If you’ve ever given money to a homeless person, you’ve no doubt wondered how they money was actually used. Maybe it was a fleeting thought and maybe it gnawed at you for longer, but you questioned the value of your donation. And perhaps that doubt – will it be used on drugs and alcohol or food? – has kept you from giving more often, and not just to someone on a street corner.
It’s hard not to insist on a reasonable return on investment, even when we are making a donation. And while I’m convinced there are many times when we should give with no expectations at all, I also believe good stewardship involves giving wisely and factoring in the impact as part of the equation.
When it comes to organizational giving, however, I’ve noticed that donors often unwittingly lose sight of long-term impact, even as they try to ensure a responsible return on investment.
If you are considering a donation to an organization, you probably don’t worry that the money will go toward drugs and alcohol. But you might wonder if the nonprofit will spend too much on salaries, operations, or other overhead expenses that don’t directly provide the services of its mission.
In fact, in my experiences as a board member for nonprofits, many donors still target 10-15 percent as the goal for how much an organization should spend on non-service-related expenses. Ironically, no one runs a for-profit company based on those numbers. They would never be able to grow their companies with that much money falling to the bottom line. And neither can most nonprofits grow their impact with that type of limitation.
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The “overhead myth,” as it’s known in the nonprofit world, is such a big deal that three of the top nonprofit watchdog groups joined forces a few years ago to address it. GuideStar, BBB Wise Giving Alliance, and Charity Navigator wrote an open letter to donors in 2013 as part of their campaign to end the “false conception that financial ratios are the sole indicator of nonprofit performance.” In reality, as they noted in their letter, nonprofit work is complex, and simple generalizations often miss the mark.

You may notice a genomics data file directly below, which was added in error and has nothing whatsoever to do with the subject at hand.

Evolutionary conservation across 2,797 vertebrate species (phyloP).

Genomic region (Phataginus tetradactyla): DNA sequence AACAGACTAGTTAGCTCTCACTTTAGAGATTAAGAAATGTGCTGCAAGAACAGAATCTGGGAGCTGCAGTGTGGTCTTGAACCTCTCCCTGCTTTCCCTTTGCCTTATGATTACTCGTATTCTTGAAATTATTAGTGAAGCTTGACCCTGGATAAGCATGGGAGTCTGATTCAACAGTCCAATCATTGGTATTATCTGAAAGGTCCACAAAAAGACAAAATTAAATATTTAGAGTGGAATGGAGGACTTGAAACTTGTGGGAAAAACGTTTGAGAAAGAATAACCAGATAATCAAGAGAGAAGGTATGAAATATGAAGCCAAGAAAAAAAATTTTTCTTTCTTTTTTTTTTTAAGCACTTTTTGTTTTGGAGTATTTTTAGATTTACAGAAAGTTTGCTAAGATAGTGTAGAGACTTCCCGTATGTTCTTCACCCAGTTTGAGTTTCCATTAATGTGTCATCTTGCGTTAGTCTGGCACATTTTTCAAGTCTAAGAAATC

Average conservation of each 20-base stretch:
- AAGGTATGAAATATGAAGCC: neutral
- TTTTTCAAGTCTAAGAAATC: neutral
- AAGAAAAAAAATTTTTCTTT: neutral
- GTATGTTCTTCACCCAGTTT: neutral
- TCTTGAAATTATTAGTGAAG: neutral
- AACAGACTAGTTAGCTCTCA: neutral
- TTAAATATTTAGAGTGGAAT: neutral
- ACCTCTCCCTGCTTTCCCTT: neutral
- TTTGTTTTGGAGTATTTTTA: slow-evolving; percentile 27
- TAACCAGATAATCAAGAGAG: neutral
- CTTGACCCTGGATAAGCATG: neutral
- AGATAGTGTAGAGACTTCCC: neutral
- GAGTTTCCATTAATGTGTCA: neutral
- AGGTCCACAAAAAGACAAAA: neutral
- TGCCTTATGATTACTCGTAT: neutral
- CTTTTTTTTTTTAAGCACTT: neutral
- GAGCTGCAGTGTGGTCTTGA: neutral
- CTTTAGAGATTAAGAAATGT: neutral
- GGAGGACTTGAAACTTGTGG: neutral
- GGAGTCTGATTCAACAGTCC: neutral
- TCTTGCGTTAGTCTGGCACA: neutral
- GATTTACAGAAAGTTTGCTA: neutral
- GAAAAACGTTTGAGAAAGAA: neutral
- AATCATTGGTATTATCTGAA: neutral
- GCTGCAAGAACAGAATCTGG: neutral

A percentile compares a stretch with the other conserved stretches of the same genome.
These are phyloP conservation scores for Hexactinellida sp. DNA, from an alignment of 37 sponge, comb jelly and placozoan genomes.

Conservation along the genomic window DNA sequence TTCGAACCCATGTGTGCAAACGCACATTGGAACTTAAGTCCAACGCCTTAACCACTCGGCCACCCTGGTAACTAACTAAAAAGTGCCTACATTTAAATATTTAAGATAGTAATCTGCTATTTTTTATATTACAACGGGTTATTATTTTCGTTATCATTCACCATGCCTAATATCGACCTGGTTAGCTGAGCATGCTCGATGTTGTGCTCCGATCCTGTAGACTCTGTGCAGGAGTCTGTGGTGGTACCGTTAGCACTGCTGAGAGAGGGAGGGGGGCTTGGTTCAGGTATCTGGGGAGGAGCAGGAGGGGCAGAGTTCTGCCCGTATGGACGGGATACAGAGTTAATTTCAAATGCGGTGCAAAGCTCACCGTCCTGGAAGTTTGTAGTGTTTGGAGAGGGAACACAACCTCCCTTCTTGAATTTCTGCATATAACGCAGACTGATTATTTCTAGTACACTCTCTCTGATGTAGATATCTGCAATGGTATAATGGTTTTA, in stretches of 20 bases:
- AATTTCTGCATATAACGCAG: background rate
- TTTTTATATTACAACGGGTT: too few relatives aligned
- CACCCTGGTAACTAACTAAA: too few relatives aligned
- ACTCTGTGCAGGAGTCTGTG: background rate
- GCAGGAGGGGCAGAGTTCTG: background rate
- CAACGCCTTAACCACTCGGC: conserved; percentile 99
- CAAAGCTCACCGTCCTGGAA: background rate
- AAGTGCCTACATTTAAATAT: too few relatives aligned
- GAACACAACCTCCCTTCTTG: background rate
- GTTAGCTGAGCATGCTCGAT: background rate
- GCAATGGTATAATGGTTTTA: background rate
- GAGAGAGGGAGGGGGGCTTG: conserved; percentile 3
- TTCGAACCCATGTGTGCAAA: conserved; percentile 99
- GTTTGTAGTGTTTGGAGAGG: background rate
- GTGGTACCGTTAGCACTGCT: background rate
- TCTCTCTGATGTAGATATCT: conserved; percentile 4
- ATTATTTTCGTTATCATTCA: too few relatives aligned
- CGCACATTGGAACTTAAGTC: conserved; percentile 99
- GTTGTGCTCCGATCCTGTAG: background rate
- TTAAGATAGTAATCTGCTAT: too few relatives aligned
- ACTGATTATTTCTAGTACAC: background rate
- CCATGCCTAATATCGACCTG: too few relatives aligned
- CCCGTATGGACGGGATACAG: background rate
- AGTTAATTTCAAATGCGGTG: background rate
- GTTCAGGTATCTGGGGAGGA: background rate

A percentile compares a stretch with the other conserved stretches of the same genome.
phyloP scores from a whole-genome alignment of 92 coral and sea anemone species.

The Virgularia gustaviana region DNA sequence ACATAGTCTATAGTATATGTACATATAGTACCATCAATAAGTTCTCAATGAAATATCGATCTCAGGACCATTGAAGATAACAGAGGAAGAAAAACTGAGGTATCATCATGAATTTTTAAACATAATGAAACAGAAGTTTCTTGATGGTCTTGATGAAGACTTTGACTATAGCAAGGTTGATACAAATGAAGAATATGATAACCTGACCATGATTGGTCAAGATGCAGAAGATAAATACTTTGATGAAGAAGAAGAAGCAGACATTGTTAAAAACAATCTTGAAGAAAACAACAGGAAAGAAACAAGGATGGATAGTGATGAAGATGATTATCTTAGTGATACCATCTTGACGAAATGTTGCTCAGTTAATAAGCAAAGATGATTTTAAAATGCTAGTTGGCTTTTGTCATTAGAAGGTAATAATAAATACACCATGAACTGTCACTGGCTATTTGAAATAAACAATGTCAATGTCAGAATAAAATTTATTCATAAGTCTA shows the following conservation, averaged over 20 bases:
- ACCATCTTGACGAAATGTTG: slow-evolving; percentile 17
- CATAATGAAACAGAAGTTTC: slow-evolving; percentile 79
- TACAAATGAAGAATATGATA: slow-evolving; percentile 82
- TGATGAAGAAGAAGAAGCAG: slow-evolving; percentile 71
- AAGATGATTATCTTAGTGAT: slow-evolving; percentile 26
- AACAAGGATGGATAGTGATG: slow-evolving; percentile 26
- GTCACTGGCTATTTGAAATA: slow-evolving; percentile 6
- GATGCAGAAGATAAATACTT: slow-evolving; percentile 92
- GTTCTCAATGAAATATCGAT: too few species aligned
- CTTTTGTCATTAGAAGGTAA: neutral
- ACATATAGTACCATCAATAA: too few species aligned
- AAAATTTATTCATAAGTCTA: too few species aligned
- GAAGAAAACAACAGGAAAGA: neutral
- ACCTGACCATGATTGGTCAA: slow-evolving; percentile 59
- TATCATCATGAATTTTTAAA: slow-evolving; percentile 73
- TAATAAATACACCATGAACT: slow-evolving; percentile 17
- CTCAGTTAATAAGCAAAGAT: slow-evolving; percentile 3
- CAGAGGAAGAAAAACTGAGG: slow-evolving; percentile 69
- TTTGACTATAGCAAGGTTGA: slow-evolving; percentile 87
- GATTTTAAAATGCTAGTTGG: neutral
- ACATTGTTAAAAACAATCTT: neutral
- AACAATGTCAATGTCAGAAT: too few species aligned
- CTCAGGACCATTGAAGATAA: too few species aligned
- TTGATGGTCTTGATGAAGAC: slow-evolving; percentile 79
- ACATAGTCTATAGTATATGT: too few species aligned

Brian Saber, president of Asking Matters, used a blog a few years ago to highlight these five reasons why a 15 percent guide might be meaningless:
- Organizations account for costs differently.
- Start-up programs and new organizations need to invest in infrastructure.
- Some programs simply cost more to run.
- Costs vary across the country.
- Overhead is not an indication of impact.
As chairman of the board of Colorado UpLift, I’ve encountered this donor dilemma in a personal way. Colorado UpLift provides teacher/mentors for students in inner city schools, building relationships with these kids to help them develop the character and leadership skills they need to become more productive members of society.
Like most nonprofits, it needs to run lean to attract dollars from donors. But running lean doesn’t always allow UpLift to maximize its impact. Great organizations need great people. To attract great people, you need to have more than a wonderful mission – you need to give them the resources to achieve that mission. That’s just as true in the nonprofit world as it is in business.
I have zero concerns at Colorado UpLift as it relates to the mission or how efficiently it is bringing services to bear. But I would love to see the organization expand its impact. I’d like to see it double the number of schools it works with from 25 to 50. Instead of mentoring 3,000 kids, I’d love for it to work with 10,000. And if we hit those numbers, I’d love to grow even bigger – not because I want a bigger organization, but because I want the organization to have a bigger impact. And those goals require upfront capital for investment that alter the ratios, especially in the early years.
Donors who buy into the overhead myth actually end up limiting the growth and impact of the organizations they believe in. The best way to defeat this myth is with knowledge. Donors need to look more deeply into the operations of organizations and assess the impact based on all the factors involved, not on an outdated, off-the-mark formula. Organizations, meanwhile, need to work harder to transparently share their information and accurately tell the story of the work they are doing and how they are doing it. They still need to run lean, but they never need to sacrifice greater impact.